The topic of if sunscreen is harmful is a loaded one. To be clear, I am NOT saying that we shouldn’t exercise caution in exposure (especially overexposure) to the sun, however, as more and more evidence emerges about the dangers of many sunscreens and their potential to increase rates of skin cancer, it is important not to depend on sunscreens or think that regular sunscreen use decreases the risk of skin cancer. I personally turn to protective clothing or seek shade to avoid overexposure.

In fact, a study in the Journal of Clinical Pharmacology and Therapeutics reports that:

Sunscreens protect against sunburn, but there is no evidence that they protect against basal cell carcinoma or melanoma. Problems lie in the behavior of individuals who use sunscreens to stay out longer in the sun than they otherwise would. Vitamin D inhibition is, at this stage, unlikely due to insufficient use by individuals. Safety of sunscreens is a concern, and sunscreen companies have emotionally and inaccurately promoted the use of sunscreens.

Despite the push for more awareness about sun exposure, and the advice to use sunscreen whenever we go outside, incidence of skin cancer, especially melanoma, is rising dramatically.

In fact, skin cancer rates are rising by 4.2% annually, despite the fact that we spend less time outdoors and wear more sunscreen.

Common Ground: Mineral Sunscreen + Protection

Most sources and dermatologists agree that sunscreens with non-nano zinc oxide and titanium dioxide as the active ingredients are safe and effective way to prevent sunburn if used correctly. Many mineral options are also safer for sensitive skin and for children and don’t carry the same potential concerns as chemical sunscreens.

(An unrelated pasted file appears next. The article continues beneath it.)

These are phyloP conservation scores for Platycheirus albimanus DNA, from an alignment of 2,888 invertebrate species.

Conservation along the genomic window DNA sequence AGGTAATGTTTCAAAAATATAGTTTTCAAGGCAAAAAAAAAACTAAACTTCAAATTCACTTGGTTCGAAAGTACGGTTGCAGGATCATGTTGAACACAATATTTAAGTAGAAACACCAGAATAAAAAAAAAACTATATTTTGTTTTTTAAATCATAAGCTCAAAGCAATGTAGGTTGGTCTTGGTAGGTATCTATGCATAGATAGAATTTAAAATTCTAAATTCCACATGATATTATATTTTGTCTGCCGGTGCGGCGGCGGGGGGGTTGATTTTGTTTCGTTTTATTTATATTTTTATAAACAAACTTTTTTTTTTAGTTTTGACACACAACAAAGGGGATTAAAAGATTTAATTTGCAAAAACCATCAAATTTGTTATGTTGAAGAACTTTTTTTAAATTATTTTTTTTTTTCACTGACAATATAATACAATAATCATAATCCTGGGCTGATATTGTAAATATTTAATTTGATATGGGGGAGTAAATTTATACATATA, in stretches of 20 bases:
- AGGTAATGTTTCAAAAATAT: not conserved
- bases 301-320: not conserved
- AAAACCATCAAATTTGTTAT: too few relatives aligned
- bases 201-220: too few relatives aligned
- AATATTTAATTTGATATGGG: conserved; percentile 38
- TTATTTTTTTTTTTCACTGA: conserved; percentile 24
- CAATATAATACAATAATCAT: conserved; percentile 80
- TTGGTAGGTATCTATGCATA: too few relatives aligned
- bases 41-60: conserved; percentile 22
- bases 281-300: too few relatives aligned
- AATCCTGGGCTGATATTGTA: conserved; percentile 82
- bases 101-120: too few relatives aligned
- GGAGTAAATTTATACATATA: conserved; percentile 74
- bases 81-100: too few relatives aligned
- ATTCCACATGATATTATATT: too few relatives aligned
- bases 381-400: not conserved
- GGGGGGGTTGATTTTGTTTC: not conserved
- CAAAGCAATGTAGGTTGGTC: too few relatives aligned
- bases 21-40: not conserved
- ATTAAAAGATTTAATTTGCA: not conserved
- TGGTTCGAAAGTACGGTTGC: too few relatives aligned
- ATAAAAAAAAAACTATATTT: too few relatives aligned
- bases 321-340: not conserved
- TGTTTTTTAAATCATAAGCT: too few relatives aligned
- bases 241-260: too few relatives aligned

Some mineral sunscreens with these ingredients also contain some of the chemical ingredients above and have the same risks.

Additionally, if nanoparticles of zinc oxide or titanium oxide are used, these can enter the body and carry risks as well. Since these offer physical barriers, it is also more difficult to accurately pinpoint the SPF of some mineral sunscreens.

Check for UVA and UVB Protection

Labeling can also sometimes be more confusing than helpful. Check the SPF to get an idea of UVB rating. This will tell you how well a particular sunscreen protects against ultraviolet B (UVB) rays. This number is supposed to represent how many times longer a person can stay in the sun. In other words, if a person would normally burn in 5 minutes, an SPF 20 should extend this window to 100 minutes.

SPF does NOT specify UVA rating, so make sure to check this as well. A label should state the UVA protection or indicate broad spectrum or multi-spectrum coverage. Protective clothing is often more effective for UVA protection than sunscreen.

Homemade & Mineral Options

My homemade sunscreen recipe and lotion bars both use non-nano zinc oxide but are not standardized or SPF tested. There are also some natural mineral sunscreens that the EWG lists as safe (and I’ve tried many of these personally).

Best Mineral Sunscreens According to EWG:

Safest Sun Exposure: Cover Up

If sun exposure is a big concern or for those with a family history of skin cancers, the safest option is to avoid the sunscreens that the EWG has said might contribute to skin cancer and use the safest form of sun protection: covering up.

With all the information and misinformation about sunscreen out there, the easiest and safest way to avoid sun damage is to stay in the shade and wear a hat or long sleeves.